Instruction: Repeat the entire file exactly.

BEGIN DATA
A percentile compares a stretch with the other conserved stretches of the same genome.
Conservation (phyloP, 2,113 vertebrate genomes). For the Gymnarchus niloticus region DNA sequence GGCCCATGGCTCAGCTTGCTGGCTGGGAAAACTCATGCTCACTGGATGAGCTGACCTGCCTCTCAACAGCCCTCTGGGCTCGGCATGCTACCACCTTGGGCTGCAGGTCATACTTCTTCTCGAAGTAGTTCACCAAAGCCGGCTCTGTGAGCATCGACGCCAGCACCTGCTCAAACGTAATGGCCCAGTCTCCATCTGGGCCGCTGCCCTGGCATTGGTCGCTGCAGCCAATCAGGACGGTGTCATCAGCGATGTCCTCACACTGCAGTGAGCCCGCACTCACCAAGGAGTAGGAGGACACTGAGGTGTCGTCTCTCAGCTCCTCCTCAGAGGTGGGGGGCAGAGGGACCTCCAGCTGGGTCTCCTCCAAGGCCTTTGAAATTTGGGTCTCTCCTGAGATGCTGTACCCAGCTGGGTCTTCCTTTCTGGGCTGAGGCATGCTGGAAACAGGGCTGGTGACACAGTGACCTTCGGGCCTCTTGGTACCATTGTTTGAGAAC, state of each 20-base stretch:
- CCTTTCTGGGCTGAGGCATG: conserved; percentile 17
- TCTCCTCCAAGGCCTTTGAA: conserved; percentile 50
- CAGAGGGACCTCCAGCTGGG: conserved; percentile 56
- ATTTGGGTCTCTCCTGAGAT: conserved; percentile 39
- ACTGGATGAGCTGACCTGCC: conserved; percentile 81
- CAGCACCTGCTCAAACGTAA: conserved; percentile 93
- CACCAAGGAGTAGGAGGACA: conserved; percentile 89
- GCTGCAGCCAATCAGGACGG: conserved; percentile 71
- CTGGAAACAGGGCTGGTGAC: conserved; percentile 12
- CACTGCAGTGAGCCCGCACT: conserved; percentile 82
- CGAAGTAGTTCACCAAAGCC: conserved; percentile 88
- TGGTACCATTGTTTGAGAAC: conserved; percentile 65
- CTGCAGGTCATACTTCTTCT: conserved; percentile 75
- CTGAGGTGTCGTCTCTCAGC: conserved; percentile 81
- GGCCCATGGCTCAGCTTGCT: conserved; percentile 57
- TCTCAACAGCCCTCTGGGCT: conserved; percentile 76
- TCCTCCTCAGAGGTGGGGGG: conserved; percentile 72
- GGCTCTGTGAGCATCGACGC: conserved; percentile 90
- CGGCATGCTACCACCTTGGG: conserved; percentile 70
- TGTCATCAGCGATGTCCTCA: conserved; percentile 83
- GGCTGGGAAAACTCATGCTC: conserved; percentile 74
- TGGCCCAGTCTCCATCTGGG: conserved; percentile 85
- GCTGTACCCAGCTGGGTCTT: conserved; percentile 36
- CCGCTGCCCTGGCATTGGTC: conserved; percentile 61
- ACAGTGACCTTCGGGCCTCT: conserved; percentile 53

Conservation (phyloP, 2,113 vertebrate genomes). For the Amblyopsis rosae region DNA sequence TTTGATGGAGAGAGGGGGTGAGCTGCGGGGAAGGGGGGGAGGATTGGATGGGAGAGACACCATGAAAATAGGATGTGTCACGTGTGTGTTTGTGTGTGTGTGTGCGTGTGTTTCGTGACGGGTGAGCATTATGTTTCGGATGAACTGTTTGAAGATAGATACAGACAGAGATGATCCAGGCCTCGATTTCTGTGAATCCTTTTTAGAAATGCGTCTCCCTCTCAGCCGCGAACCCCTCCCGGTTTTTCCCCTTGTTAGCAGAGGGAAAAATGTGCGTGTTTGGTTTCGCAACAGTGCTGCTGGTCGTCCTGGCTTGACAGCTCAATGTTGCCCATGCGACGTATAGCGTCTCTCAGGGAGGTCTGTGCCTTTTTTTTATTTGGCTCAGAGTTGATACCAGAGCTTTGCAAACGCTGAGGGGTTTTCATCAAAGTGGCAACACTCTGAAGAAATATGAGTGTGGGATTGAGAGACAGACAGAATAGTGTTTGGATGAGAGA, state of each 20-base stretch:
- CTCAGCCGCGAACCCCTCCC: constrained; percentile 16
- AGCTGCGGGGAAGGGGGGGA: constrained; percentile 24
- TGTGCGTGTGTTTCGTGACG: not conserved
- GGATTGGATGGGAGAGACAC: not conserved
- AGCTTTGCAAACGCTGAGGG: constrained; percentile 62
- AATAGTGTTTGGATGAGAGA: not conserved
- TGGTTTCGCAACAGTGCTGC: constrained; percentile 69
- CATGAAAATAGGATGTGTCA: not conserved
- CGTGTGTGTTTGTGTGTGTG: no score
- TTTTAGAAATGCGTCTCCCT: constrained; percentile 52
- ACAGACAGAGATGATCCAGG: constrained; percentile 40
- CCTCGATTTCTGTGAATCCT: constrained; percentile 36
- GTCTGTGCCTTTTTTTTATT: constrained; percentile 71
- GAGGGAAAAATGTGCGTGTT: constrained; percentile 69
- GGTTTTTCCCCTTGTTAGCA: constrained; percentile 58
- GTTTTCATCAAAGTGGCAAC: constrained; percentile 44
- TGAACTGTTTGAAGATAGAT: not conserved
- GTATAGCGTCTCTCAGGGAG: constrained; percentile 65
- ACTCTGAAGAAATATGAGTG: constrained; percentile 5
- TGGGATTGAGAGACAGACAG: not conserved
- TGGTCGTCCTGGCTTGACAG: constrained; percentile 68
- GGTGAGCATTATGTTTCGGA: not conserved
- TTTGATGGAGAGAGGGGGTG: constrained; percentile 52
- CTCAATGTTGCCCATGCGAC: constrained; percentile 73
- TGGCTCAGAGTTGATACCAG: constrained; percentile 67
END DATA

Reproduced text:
A percentile compares a stretch with the other conserved stretches of the same genome.
Conservation (phyloP, 2,113 vertebrate genomes). For the Gymnarchus niloticus region DNA sequence GGCCCATGGCTCAGCTTGCTGGCTGGGAAAACTCATGCTCACTGGATGAGCTGACCTGCCTCTCAACAGCCCTCTGGGCTCGGCATGCTACCACCTTGGGCTGCAGGTCATACTTCTTCTCGAAGTAGTTCACCAAAGCCGGCTCTGTGAGCATCGACGCCAGCACCTGCTCAAACGTAATGGCCCAGTCTCCATCTGGGCCGCTGCCCTGGCATTGGTCGCTGCAGCCAATCAGGACGGTGTCATCAGCGATGTCCTCACACTGCAGTGAGCCCGCACTCACCAAGGAGTAGGAGGACACTGAGGTGTCGTCTCTCAGCTCCTCCTCAGAGGTGGGGGGCAGAGGGACCTCCAGCTGGGTCTCCTCCAAGGCCTTTGAAATTTGGGTCTCTCCTGAGATGCTGTACCCAGCTGGGTCTTCCTTTCTGGGCTGAGGCATGCTGGAAACAGGGCTGGTGACACAGTGACCTTCGGGCCTCTTGGTACCATTGTTTGAGAAC, state of each 20-base stretch:
- CCTTTCTGGGCTGAGGCATG: conserved; percentile 17
- TCTCCTCCAAGGCCTTTGAA: conserved; percentile 50
- CAGAGGGACCTCCAGCTGGG: conserved; percentile 56
- ATTTGGGTCTCTCCTGAGAT: conserved; percentile 39
- ACTGGATGAGCTGACCTGCC: conserved; percentile 81
- CAGCACCTGCTCAAACGTAA: conserved; percentile 93
- CACCAAGGAGTAGGAGGACA: conserved; percentile 89
- GCTGCAGCCAATCAGGACGG: conserved; percentile 71
- CTGGAAACAGGGCTGGTGAC: conserved; percentile 12
- CACTGCAGTGAGCCCGCACT: conserved; percentile 82
- CGAAGTAGTTCACCAAAGCC: conserved; percentile 88
- TGGTACCATTGTTTGAGAAC: conserved; percentile 65
- CTGCAGGTCATACTTCTTCT: conserved; percentile 75
- CTGAGGTGTCGTCTCTCAGC: conserved; percentile 81
- GGCCCATGGCTCAGCTTGCT: conserved; percentile 57
- TCTCAACAGCCCTCTGGGCT: conserved; percentile 76
- TCCTCCTCAGAGGTGGGGGG: conserved; percentile 72
- GGCTCTGTGAGCATCGACGC: conserved; percentile 90
- CGGCATGCTACCACCTTGGG: conserved; percentile 70
- TGTCATCAGCGATGTCCTCA: conserved; percentile 83
- GGCTGGGAAAACTCATGCTC: conserved; percentile 74
- TGGCCCAGTCTCCATCTGGG: conserved; percentile 85
- GCTGTACCCAGCTGGGTCTT: conserved; percentile 36
- CCGCTGCCCTGGCATTGGTC: conserved; percentile 61
- ACAGTGACCTTCGGGCCTCT: conserved; percentile 53

Conservation (phyloP, 2,113 vertebrate genomes). For the Amblyopsis rosae region DNA sequence TTTGATGGAGAGAGGGGGTGAGCTGCGGGGAAGGGGGGGAGGATTGGATGGGAGAGACACCATGAAAATAGGATGTGTCACGTGTGTGTTTGTGTGTGTGTGTGCGTGTGTTTCGTGACGGGTGAGCATTATGTTTCGGATGAACTGTTTGAAGATAGATACAGACAGAGATGATCCAGGCCTCGATTTCTGTGAATCCTTTTTAGAAATGCGTCTCCCTCTCAGCCGCGAACCCCTCCCGGTTTTTCCCCTTGTTAGCAGAGGGAAAAATGTGCGTGTTTGGTTTCGCAACAGTGCTGCTGGTCGTCCTGGCTTGACAGCTCAATGTTGCCCATGCGACGTATAGCGTCTCTCAGGGAGGTCTGTGCCTTTTTTTTATTTGGCTCAGAGTTGATACCAGAGCTTTGCAAACGCTGAGGGGTTTTCATCAAAGTGGCAACACTCTGAAGAAATATGAGTGTGGGATTGAGAGACAGACAGAATAGTGTTTGGATGAGAGA, state of each 20-base stretch:
- CTCAGCCGCGAACCCCTCCC: constrained; percentile 16
- AGCTGCGGGGAAGGGGGGGA: constrained; percentile 24
- TGTGCGTGTGTTTCGTGACG: not conserved
- GGATTGGATGGGAGAGACAC: not conserved
- AGCTTTGCAAACGCTGAGGG: constrained; percentile 62
- AATAGTGTTTGGATGAGAGA: not conserved
- TGGTTTCGCAACAGTGCTGC: constrained; percentile 69
- CATGAAAATAGGATGTGTCA: not conserved
- CGTGTGTGTTTGTGTGTGTG: no score
- TTTTAGAAATGCGTCTCCCT: constrained; percentile 52
- ACAGACAGAGATGATCCAGG: constrained; percentile 40
- CCTCGATTTCTGTGAATCCT: constrained; percentile 36
- GTCTGTGCCTTTTTTTTATT: constrained; percentile 71
- GAGGGAAAAATGTGCGTGTT: constrained; percentile 69
- GGTTTTTCCCCTTGTTAGCA: constrained; percentile 58
- GTTTTCATCAAAGTGGCAAC: constrained; percentile 44
- TGAACTGTTTGAAGATAGAT: not conserved
- GTATAGCGTCTCTCAGGGAG: constrained; percentile 65
- ACTCTGAAGAAATATGAGTG: constrained; percentile 5
- TGGGATTGAGAGACAGACAG: not conserved
- TGGTCGTCCTGGCTTGACAG: constrained; percentile 68
- GGTGAGCATTATGTTTCGGA: not conserved
- TTTGATGGAGAGAGGGGGTG: constrained; percentile 52
- CTCAATGTTGCCCATGCGAC: constrained; percentile 73
- TGGCTCAGAGTTGATACCAG: constrained; percentile 67